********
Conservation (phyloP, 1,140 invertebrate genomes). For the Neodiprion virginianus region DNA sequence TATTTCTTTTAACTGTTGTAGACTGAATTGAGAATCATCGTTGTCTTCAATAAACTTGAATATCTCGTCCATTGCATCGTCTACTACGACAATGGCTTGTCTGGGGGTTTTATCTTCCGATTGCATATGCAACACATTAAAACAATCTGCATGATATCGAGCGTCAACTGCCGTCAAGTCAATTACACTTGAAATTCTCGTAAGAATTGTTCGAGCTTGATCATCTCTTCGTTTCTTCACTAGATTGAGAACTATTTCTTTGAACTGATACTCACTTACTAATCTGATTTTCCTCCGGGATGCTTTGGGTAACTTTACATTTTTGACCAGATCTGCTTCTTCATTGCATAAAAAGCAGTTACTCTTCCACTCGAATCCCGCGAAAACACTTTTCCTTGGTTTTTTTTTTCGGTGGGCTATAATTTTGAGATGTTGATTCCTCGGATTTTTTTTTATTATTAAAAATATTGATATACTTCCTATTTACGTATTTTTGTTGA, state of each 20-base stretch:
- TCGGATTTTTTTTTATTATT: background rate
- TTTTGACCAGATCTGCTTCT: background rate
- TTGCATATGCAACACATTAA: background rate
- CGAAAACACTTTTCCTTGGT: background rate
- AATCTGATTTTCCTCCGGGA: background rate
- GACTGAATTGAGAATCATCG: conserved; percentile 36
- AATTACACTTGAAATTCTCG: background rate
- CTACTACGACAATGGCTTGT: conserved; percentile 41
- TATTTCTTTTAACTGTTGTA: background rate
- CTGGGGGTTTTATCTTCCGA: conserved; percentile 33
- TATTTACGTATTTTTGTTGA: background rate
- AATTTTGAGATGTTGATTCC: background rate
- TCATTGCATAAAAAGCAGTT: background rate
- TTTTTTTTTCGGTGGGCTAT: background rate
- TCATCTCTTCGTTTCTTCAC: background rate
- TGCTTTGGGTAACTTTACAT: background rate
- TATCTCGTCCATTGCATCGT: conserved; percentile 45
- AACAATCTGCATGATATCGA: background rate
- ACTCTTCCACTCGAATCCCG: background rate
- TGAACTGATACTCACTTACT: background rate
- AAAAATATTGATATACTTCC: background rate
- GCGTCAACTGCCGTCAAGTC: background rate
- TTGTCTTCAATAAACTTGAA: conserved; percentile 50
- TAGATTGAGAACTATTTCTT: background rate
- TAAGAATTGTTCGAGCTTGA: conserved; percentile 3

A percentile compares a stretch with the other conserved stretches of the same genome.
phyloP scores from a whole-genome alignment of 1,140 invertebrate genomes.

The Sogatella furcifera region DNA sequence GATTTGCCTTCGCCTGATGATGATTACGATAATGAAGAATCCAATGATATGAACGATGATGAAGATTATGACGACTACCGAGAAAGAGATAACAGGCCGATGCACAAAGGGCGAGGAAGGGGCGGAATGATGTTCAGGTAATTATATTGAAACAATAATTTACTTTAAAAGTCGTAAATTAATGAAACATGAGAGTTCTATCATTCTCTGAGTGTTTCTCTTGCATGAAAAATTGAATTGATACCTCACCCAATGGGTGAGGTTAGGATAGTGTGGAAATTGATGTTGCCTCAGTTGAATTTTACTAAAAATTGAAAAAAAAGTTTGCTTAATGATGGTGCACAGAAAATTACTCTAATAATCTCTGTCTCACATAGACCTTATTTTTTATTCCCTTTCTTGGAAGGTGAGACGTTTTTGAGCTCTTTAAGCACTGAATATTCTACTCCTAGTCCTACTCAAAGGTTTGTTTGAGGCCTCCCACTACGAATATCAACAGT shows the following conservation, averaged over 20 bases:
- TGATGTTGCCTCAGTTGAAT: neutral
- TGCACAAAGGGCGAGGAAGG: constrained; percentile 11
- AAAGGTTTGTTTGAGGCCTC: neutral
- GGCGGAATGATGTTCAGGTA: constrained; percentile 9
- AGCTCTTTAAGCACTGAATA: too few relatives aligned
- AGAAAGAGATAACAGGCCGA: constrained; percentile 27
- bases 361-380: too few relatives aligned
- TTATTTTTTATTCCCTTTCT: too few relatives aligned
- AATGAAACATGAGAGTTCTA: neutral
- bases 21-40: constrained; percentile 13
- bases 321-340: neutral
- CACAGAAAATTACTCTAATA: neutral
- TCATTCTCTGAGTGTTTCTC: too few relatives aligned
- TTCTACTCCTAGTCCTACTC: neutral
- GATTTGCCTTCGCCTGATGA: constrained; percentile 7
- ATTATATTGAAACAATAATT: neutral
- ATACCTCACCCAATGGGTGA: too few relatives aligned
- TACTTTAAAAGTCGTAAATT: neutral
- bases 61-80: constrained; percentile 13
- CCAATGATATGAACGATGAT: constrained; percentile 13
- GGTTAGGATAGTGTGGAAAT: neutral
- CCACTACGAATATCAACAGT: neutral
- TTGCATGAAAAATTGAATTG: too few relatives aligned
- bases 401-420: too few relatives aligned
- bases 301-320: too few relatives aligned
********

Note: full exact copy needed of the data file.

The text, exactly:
Conservation (phyloP, 1,140 invertebrate genomes). For the Neodiprion virginianus region DNA sequence TATTTCTTTTAACTGTTGTAGACTGAATTGAGAATCATCGTTGTCTTCAATAAACTTGAATATCTCGTCCATTGCATCGTCTACTACGACAATGGCTTGTCTGGGGGTTTTATCTTCCGATTGCATATGCAACACATTAAAACAATCTGCATGATATCGAGCGTCAACTGCCGTCAAGTCAATTACACTTGAAATTCTCGTAAGAATTGTTCGAGCTTGATCATCTCTTCGTTTCTTCACTAGATTGAGAACTATTTCTTTGAACTGATACTCACTTACTAATCTGATTTTCCTCCGGGATGCTTTGGGTAACTTTACATTTTTGACCAGATCTGCTTCTTCATTGCATAAAAAGCAGTTACTCTTCCACTCGAATCCCGCGAAAACACTTTTCCTTGGTTTTTTTTTTCGGTGGGCTATAATTTTGAGATGTTGATTCCTCGGATTTTTTTTTATTATTAAAAATATTGATATACTTCCTATTTACGTATTTTTGTTGA, state of each 20-base stretch:
- TCGGATTTTTTTTTATTATT: background rate
- TTTTGACCAGATCTGCTTCT: background rate
- TTGCATATGCAACACATTAA: background rate
- CGAAAACACTTTTCCTTGGT: background rate
- AATCTGATTTTCCTCCGGGA: background rate
- GACTGAATTGAGAATCATCG: conserved; percentile 36
- AATTACACTTGAAATTCTCG: background rate
- CTACTACGACAATGGCTTGT: conserved; percentile 41
- TATTTCTTTTAACTGTTGTA: background rate
- CTGGGGGTTTTATCTTCCGA: conserved; percentile 33
- TATTTACGTATTTTTGTTGA: background rate
- AATTTTGAGATGTTGATTCC: background rate
- TCATTGCATAAAAAGCAGTT: background rate
- TTTTTTTTTCGGTGGGCTAT: background rate
- TCATCTCTTCGTTTCTTCAC: background rate
- TGCTTTGGGTAACTTTACAT: background rate
- TATCTCGTCCATTGCATCGT: conserved; percentile 45
- AACAATCTGCATGATATCGA: background rate
- ACTCTTCCACTCGAATCCCG: background rate
- TGAACTGATACTCACTTACT: background rate
- AAAAATATTGATATACTTCC: background rate
- GCGTCAACTGCCGTCAAGTC: background rate
- TTGTCTTCAATAAACTTGAA: conserved; percentile 50
- TAGATTGAGAACTATTTCTT: background rate
- TAAGAATTGTTCGAGCTTGA: conserved; percentile 3

A percentile compares a stretch with the other conserved stretches of the same genome.
phyloP scores from a whole-genome alignment of 1,140 invertebrate genomes.

The Sogatella furcifera region DNA sequence GATTTGCCTTCGCCTGATGATGATTACGATAATGAAGAATCCAATGATATGAACGATGATGAAGATTATGACGACTACCGAGAAAGAGATAACAGGCCGATGCACAAAGGGCGAGGAAGGGGCGGAATGATGTTCAGGTAATTATATTGAAACAATAATTTACTTTAAAAGTCGTAAATTAATGAAACATGAGAGTTCTATCATTCTCTGAGTGTTTCTCTTGCATGAAAAATTGAATTGATACCTCACCCAATGGGTGAGGTTAGGATAGTGTGGAAATTGATGTTGCCTCAGTTGAATTTTACTAAAAATTGAAAAAAAAGTTTGCTTAATGATGGTGCACAGAAAATTACTCTAATAATCTCTGTCTCACATAGACCTTATTTTTTATTCCCTTTCTTGGAAGGTGAGACGTTTTTGAGCTCTTTAAGCACTGAATATTCTACTCCTAGTCCTACTCAAAGGTTTGTTTGAGGCCTCCCACTACGAATATCAACAGT shows the following conservation, averaged over 20 bases:
- TGATGTTGCCTCAGTTGAAT: neutral
- TGCACAAAGGGCGAGGAAGG: constrained; percentile 11
- AAAGGTTTGTTTGAGGCCTC: neutral
- GGCGGAATGATGTTCAGGTA: constrained; percentile 9
- AGCTCTTTAAGCACTGAATA: too few relatives aligned
- AGAAAGAGATAACAGGCCGA: constrained; percentile 27
- bases 361-380: too few relatives aligned
- TTATTTTTTATTCCCTTTCT: too few relatives aligned
- AATGAAACATGAGAGTTCTA: neutral
- bases 21-40: constrained; percentile 13
- bases 321-340: neutral
- CACAGAAAATTACTCTAATA: neutral
- TCATTCTCTGAGTGTTTCTC: too few relatives aligned
- TTCTACTCCTAGTCCTACTC: neutral
- GATTTGCCTTCGCCTGATGA: constrained; percentile 7
- ATTATATTGAAACAATAATT: neutral
- ATACCTCACCCAATGGGTGA: too few relatives aligned
- TACTTTAAAAGTCGTAAATT: neutral
- bases 61-80: constrained; percentile 13
- CCAATGATATGAACGATGAT: constrained; percentile 13
- GGTTAGGATAGTGTGGAAAT: neutral
- CCACTACGAATATCAACAGT: neutral
- TTGCATGAAAAATTGAATTG: too few relatives aligned
- bases 401-420: too few relatives aligned
- bases 301-320: too few relatives aligned